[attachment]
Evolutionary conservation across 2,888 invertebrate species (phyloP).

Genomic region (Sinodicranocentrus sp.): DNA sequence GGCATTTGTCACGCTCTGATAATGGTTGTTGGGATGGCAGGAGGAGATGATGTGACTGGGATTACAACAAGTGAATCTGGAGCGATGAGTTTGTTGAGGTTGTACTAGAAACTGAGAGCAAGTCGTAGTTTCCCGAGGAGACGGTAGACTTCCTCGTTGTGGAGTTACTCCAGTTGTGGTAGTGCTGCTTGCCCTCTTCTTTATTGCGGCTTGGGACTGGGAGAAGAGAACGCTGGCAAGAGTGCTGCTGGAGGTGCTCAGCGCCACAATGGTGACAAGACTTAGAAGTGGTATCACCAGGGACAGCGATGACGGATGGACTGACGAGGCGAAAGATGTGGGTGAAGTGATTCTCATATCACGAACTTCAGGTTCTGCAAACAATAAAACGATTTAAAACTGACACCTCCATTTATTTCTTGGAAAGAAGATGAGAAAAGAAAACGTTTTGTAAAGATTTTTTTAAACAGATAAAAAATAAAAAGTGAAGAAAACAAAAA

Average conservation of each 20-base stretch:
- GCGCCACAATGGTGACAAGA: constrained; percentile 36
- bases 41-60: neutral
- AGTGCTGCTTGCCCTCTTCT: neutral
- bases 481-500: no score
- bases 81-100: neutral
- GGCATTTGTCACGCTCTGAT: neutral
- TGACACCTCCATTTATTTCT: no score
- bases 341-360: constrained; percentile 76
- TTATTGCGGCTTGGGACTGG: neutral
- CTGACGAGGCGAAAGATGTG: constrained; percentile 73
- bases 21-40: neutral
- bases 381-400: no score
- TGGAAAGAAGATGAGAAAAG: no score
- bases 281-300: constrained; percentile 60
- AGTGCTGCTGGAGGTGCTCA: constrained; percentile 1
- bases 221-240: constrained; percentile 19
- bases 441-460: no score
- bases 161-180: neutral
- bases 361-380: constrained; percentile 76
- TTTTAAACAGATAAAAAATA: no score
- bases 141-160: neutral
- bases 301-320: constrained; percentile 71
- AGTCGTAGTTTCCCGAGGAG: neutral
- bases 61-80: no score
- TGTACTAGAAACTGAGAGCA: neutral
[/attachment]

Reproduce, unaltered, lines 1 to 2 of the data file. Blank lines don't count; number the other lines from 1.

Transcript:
Evolutionary conservation across 2,888 invertebrate species (phyloP).

Genomic region (Sinodicranocentrus sp.): DNA sequence GGCATTTGTCACGCTCTGATAATGGTTGTTGGGATGGCAGGAGGAGATGATGTGACTGGGATTACAACAAGTGAATCTGGAGCGATGAGTTTGTTGAGGTTGTACTAGAAACTGAGAGCAAGTCGTAGTTTCCCGAGGAGACGGTAGACTTCCTCGTTGTGGAGTTACTCCAGTTGTGGTAGTGCTGCTTGCCCTCTTCTTTATTGCGGCTTGGGACTGGGAGAAGAGAACGCTGGCAAGAGTGCTGCTGGAGGTGCTCAGCGCCACAATGGTGACAAGACTTAGAAGTGGTATCACCAGGGACAGCGATGACGGATGGACTGACGAGGCGAAAGATGTGGGTGAAGTGATTCTCATATCACGAACTTCAGGTTCTGCAAACAATAAAACGATTTAAAACTGACACCTCCATTTATTTCTTGGAAAGAAGATGAGAAAAGAAAACGTTTTGTAAAGATTTTTTTAAACAGATAAAAAATAAAAAGTGAAGAAAACAAAAA